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201407Dec11:13

Wild­cats born in the Nether­lands in the wild

Infor­ma­tion
pub­lished 07 Decem­ber 2014 | mod­i­fied 07 Decem­ber 2014
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Wildcat cameratrap NLFor the first time since cen­turies wild­cats born in the wild have been recorded in the Nether­lands. The Dutch con­ser­va­tion organ­i­sa­tion ARK Natu­uron­twik­kel­ing [’nature devel­op­ment’] inves­ti­gates the return of this rare species. Dur­ing the study this year they found at least five dif­fer­ent indi­vid­ual wild­cats, two of which were born in the Nether­lands. The return of the wild­cat occurs with impres­sive speed.

Research with cam­era trap and radio col­lar
Funded by the province of Lim­burg in the Nether­lands ARK Natu­uron­twik­kel­ing con­duct research on the return of the wild­cat in Zuid-​Limburg , the province’s most south­ern region. It con­cerns the Euro­pean wild­cat (Felis sil­vestris sil­vestris), one of the 36 wild feline species, which is not to be mis­taken for a feral domes­tic cat. The research find­ings will be used to make nature reserves and areas, includ­ing con­nect­ing routes, a suit­able habi­tat for wild­cats. Besides radio col­lar­ing indi­vid­ual cats, cam­era traps are being used for the research. This year’s find­ings show that at least two wild­cat kit­tens are born in the Vijlener­bos. In Sep­tem­ber a young wild­cat was pho­tographed with a cam­era trap and in Octo­ber another young spec­i­men was captured.

Wild­cats in Ger­many and Bel­gium
Large pop­u­la­tions of wild­cats exist in the Eifel (Ger­many) and Ardennes (Bel­gium). The num­ber of wild­cats have increased the last decades and the lim­its to sus­tain even more cats have been reached in these areas. When wild­cats reach adult­hood they will seek their own hunt­ing area, though young ani­mals may use their mother’s ter­ri­tory for a while before occu­py­ing their own. Ani­mals that can’t find such an area — because it’s full — will migrate over longer dis­tances and invade new region. This is what hap­pened in the Vijlener­bos and adja­cent forests in Bel­gium and Ger­many where some of these wan­der­ing wild­cats estab­lished themselves.

From zero to five wild­cats
Until recently the wild­cat was con­sid­ered extinct in the Nether­lands. The past ten years only a few obser­va­tions of wild­cats have been recorded. In 2013, one wild­cat was found due to exten­sive research. So, the con­firmed record­ing of at least five indi­vid­ual wild­cats in the province Zuid-​Limburg in 2014 was rather unex­pected, and even more that three of them could be radio-​collared.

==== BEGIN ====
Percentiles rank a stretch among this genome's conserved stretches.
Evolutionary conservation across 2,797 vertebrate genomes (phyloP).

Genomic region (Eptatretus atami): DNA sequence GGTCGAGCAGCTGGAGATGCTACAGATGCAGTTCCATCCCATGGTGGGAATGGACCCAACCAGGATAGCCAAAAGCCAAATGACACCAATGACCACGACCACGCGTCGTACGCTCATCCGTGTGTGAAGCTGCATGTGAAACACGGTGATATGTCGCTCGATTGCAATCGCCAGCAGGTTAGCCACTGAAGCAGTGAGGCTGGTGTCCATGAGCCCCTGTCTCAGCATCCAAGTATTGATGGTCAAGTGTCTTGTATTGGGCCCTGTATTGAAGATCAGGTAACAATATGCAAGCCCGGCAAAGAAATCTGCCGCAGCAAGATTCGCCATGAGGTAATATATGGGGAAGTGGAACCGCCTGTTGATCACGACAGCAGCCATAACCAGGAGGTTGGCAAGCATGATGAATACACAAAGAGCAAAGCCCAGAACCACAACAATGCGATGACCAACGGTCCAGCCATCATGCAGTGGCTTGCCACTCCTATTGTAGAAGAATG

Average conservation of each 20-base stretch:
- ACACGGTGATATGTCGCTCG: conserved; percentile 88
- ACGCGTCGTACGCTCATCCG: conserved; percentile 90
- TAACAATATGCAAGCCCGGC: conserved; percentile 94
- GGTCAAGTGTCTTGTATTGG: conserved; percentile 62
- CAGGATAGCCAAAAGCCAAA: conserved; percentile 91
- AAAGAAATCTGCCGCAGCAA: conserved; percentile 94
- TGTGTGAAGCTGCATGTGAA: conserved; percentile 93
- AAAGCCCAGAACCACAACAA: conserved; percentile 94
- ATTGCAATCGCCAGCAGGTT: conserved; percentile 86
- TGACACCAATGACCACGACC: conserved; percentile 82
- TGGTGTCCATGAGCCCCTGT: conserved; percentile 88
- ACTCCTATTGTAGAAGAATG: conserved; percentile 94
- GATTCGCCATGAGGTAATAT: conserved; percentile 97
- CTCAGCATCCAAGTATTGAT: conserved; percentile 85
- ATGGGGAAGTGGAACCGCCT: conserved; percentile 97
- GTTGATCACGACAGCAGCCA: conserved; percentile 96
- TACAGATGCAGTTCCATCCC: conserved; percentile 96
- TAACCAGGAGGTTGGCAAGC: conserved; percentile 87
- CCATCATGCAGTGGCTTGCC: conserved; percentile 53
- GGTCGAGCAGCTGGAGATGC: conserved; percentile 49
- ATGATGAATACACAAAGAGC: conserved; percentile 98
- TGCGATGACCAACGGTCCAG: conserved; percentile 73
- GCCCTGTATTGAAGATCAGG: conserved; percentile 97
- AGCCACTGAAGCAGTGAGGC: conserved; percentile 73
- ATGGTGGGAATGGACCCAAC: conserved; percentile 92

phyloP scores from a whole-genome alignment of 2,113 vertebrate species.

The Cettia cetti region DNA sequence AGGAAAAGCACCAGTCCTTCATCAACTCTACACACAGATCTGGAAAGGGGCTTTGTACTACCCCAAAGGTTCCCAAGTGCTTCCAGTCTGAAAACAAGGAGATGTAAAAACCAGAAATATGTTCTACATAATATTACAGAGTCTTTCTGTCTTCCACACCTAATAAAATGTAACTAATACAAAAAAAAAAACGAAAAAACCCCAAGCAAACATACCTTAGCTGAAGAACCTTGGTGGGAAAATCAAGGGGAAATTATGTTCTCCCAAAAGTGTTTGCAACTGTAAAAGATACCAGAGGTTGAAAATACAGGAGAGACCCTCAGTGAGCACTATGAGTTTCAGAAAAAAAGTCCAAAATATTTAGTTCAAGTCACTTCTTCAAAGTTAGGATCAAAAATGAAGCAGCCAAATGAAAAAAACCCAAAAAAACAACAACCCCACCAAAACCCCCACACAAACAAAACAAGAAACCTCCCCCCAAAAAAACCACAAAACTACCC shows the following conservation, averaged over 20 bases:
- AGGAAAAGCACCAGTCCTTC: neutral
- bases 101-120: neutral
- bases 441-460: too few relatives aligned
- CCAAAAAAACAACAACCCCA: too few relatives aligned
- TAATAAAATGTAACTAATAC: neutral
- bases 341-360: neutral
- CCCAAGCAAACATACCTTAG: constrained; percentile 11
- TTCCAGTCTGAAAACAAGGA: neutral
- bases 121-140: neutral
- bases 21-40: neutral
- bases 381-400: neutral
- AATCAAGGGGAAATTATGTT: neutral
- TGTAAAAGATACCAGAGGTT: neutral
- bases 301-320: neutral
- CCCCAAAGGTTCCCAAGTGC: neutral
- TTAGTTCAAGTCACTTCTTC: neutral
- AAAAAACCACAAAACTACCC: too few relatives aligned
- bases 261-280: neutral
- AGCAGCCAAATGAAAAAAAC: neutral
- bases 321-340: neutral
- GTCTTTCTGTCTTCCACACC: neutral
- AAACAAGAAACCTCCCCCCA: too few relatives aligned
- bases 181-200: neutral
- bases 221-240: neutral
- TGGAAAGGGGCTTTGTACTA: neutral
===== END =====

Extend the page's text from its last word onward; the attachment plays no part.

Footage of a Euro­pean wild­cat in May 2014 in Zuid-​Limburg, the Nether­lands. On 1 June 2014 a male wild­cat was cap­tured and radio-​collared for the first time ever in the Nether­lands:

(Source: ARK Natu­uron­twik­kel­ing YouTube channel)

Repro­duc­tion
The return hap­pens with remark­able speed, but that breed­ing already occurred is beyond expec­ta­tions. The first sig­nal that wild­cat kit­tens could have been born in Zuid-​Limburg arrived on 25 Octo­ber when a tom­cat of about eight months old was cap­tured. At that age ado­les­cent wild­cats still live in their mother’s ter­ri­tory, which meant that this young tom­cat must have been born in the Nether­lands or in the bor­der area.

Last week, the researchers received footage of a few months old wild­cat. The videos came from a cam­era trap in the Vijlener­bos and were cap­tured in Sep­tem­ber. As this is clearly a young ani­mal it is now irrefutable that this sum­mer breed­ing of wild­cats took place in Zuid-​Limburg. So, Euro­pean wild­cats make the Nether­lands their home, show­ing all aspects of nat­ural behav­iour — includ­ing breed­ing, which proves also that there’s at least one female wild­cat in the area. The three radio-​collared spec­i­mens were all tomcats.

(Source: ARK Natu­uron­twik­kel­ing YouTube channel)

Improved habi­tat
The dis­cov­ery is an addi­tional incen­tive to make Zuid-​Limburg a more suit­able wild­cat ter­ri­tory. Such an habi­tat exists of forests where the cats can rest and for­ag­ing (hunt­ing) areas com­pris­ing rough grass­lands and wide and var­ied for­est edges. Another goal of ARK and other nature con­ser­va­tion organ­i­sa­tions is to improve the qual­ity of the con­nect­ing areas between nature reserves, so wild­cats can safely reach other areas with­out becom­ing road­kill. Other species will ben­e­fit from these green con­nec­tions as well, of course.



(Source: ARK Natu­uron­twik­kel­ing nieuws [trans­lated] , 06.12.2014)


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